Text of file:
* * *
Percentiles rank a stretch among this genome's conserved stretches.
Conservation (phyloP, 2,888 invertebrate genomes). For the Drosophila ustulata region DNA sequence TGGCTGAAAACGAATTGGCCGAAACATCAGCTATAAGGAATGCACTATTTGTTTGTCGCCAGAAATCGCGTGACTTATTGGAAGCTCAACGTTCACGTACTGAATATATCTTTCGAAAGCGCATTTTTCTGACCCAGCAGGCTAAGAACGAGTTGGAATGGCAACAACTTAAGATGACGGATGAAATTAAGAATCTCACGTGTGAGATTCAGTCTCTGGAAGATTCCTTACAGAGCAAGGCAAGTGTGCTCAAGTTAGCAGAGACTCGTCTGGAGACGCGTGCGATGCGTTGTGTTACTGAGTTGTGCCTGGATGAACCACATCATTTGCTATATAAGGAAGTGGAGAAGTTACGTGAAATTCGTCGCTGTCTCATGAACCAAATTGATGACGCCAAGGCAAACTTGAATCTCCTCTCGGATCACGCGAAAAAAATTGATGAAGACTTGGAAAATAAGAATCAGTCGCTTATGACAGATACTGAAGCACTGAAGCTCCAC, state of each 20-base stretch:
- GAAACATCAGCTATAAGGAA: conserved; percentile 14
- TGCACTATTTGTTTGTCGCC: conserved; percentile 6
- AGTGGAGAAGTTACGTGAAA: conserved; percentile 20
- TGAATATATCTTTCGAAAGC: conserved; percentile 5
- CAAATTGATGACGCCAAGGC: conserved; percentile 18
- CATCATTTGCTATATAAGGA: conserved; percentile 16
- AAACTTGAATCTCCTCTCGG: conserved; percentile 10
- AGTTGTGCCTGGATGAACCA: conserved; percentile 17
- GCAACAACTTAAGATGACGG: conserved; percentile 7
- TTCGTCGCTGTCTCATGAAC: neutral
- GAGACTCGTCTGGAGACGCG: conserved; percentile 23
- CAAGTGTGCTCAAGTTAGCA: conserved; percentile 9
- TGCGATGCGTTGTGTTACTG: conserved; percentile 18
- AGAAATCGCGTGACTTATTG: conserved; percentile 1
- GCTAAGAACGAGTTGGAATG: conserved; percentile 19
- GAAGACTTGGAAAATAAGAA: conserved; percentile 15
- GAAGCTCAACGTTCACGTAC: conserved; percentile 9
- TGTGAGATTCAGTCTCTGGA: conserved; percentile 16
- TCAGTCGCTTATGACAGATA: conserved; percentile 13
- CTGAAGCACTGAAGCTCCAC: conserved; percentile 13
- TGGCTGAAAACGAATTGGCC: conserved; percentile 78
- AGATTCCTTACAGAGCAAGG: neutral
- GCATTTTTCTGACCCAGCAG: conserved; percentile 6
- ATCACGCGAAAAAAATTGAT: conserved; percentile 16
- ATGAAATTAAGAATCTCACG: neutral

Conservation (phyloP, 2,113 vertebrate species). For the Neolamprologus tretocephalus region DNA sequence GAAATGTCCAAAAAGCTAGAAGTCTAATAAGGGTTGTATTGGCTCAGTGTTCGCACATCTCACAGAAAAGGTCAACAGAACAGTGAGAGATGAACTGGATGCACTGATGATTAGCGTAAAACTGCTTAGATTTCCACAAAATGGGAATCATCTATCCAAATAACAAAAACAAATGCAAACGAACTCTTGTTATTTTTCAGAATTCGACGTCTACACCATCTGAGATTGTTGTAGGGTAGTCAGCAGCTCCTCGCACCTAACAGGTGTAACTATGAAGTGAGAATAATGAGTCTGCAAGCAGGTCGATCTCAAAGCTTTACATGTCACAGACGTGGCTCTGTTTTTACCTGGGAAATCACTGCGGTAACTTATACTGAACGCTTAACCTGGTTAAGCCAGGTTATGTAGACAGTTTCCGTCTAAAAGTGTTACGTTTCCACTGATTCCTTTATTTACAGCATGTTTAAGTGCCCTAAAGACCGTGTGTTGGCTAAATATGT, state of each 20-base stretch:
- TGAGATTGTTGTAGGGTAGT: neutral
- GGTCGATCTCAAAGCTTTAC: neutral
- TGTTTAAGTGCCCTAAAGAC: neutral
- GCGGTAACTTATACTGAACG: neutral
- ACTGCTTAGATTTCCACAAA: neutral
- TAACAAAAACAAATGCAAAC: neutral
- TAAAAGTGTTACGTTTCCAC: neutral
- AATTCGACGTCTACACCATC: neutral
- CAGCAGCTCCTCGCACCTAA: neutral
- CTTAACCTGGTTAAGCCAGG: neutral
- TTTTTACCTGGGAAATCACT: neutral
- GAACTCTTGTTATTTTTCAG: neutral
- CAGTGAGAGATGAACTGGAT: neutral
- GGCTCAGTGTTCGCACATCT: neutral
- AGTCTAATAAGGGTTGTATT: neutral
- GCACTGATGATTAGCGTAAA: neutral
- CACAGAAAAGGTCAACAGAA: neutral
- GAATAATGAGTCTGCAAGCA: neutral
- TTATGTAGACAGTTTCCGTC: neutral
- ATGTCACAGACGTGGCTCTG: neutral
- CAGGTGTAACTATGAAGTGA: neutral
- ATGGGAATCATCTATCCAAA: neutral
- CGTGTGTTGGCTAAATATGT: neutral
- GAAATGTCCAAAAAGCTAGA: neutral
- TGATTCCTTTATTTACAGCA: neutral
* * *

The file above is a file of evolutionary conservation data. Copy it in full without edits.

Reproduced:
Percentiles rank a stretch among this genome's conserved stretches.
Conservation (phyloP, 2,888 invertebrate genomes). For the Drosophila ustulata region DNA sequence TGGCTGAAAACGAATTGGCCGAAACATCAGCTATAAGGAATGCACTATTTGTTTGTCGCCAGAAATCGCGTGACTTATTGGAAGCTCAACGTTCACGTACTGAATATATCTTTCGAAAGCGCATTTTTCTGACCCAGCAGGCTAAGAACGAGTTGGAATGGCAACAACTTAAGATGACGGATGAAATTAAGAATCTCACGTGTGAGATTCAGTCTCTGGAAGATTCCTTACAGAGCAAGGCAAGTGTGCTCAAGTTAGCAGAGACTCGTCTGGAGACGCGTGCGATGCGTTGTGTTACTGAGTTGTGCCTGGATGAACCACATCATTTGCTATATAAGGAAGTGGAGAAGTTACGTGAAATTCGTCGCTGTCTCATGAACCAAATTGATGACGCCAAGGCAAACTTGAATCTCCTCTCGGATCACGCGAAAAAAATTGATGAAGACTTGGAAAATAAGAATCAGTCGCTTATGACAGATACTGAAGCACTGAAGCTCCAC, state of each 20-base stretch:
- GAAACATCAGCTATAAGGAA: conserved; percentile 14
- TGCACTATTTGTTTGTCGCC: conserved; percentile 6
- AGTGGAGAAGTTACGTGAAA: conserved; percentile 20
- TGAATATATCTTTCGAAAGC: conserved; percentile 5
- CAAATTGATGACGCCAAGGC: conserved; percentile 18
- CATCATTTGCTATATAAGGA: conserved; percentile 16
- AAACTTGAATCTCCTCTCGG: conserved; percentile 10
- AGTTGTGCCTGGATGAACCA: conserved; percentile 17
- GCAACAACTTAAGATGACGG: conserved; percentile 7
- TTCGTCGCTGTCTCATGAAC: neutral
- GAGACTCGTCTGGAGACGCG: conserved; percentile 23
- CAAGTGTGCTCAAGTTAGCA: conserved; percentile 9
- TGCGATGCGTTGTGTTACTG: conserved; percentile 18
- AGAAATCGCGTGACTTATTG: conserved; percentile 1
- GCTAAGAACGAGTTGGAATG: conserved; percentile 19
- GAAGACTTGGAAAATAAGAA: conserved; percentile 15
- GAAGCTCAACGTTCACGTAC: conserved; percentile 9
- TGTGAGATTCAGTCTCTGGA: conserved; percentile 16
- TCAGTCGCTTATGACAGATA: conserved; percentile 13
- CTGAAGCACTGAAGCTCCAC: conserved; percentile 13
- TGGCTGAAAACGAATTGGCC: conserved; percentile 78
- AGATTCCTTACAGAGCAAGG: neutral
- GCATTTTTCTGACCCAGCAG: conserved; percentile 6
- ATCACGCGAAAAAAATTGAT: conserved; percentile 16
- ATGAAATTAAGAATCTCACG: neutral

Conservation (phyloP, 2,113 vertebrate species). For the Neolamprologus tretocephalus region DNA sequence GAAATGTCCAAAAAGCTAGAAGTCTAATAAGGGTTGTATTGGCTCAGTGTTCGCACATCTCACAGAAAAGGTCAACAGAACAGTGAGAGATGAACTGGATGCACTGATGATTAGCGTAAAACTGCTTAGATTTCCACAAAATGGGAATCATCTATCCAAATAACAAAAACAAATGCAAACGAACTCTTGTTATTTTTCAGAATTCGACGTCTACACCATCTGAGATTGTTGTAGGGTAGTCAGCAGCTCCTCGCACCTAACAGGTGTAACTATGAAGTGAGAATAATGAGTCTGCAAGCAGGTCGATCTCAAAGCTTTACATGTCACAGACGTGGCTCTGTTTTTACCTGGGAAATCACTGCGGTAACTTATACTGAACGCTTAACCTGGTTAAGCCAGGTTATGTAGACAGTTTCCGTCTAAAAGTGTTACGTTTCCACTGATTCCTTTATTTACAGCATGTTTAAGTGCCCTAAAGACCGTGTGTTGGCTAAATATGT, state of each 20-base stretch:
- TGAGATTGTTGTAGGGTAGT: neutral
- GGTCGATCTCAAAGCTTTAC: neutral
- TGTTTAAGTGCCCTAAAGAC: neutral
- GCGGTAACTTATACTGAACG: neutral
- ACTGCTTAGATTTCCACAAA: neutral
- TAACAAAAACAAATGCAAAC: neutral
- TAAAAGTGTTACGTTTCCAC: neutral
- AATTCGACGTCTACACCATC: neutral
- CAGCAGCTCCTCGCACCTAA: neutral
- CTTAACCTGGTTAAGCCAGG: neutral
- TTTTTACCTGGGAAATCACT: neutral
- GAACTCTTGTTATTTTTCAG: neutral
- CAGTGAGAGATGAACTGGAT: neutral
- GGCTCAGTGTTCGCACATCT: neutral
- AGTCTAATAAGGGTTGTATT: neutral
- GCACTGATGATTAGCGTAAA: neutral
- CACAGAAAAGGTCAACAGAA: neutral
- GAATAATGAGTCTGCAAGCA: neutral
- TTATGTAGACAGTTTCCGTC: neutral
- ATGTCACAGACGTGGCTCTG: neutral
- CAGGTGTAACTATGAAGTGA: neutral
- ATGGGAATCATCTATCCAAA: neutral
- CGTGTGTTGGCTAAATATGT: neutral
- GAAATGTCCAAAAAGCTAGA: neutral
- TGATTCCTTTATTTACAGCA: neutral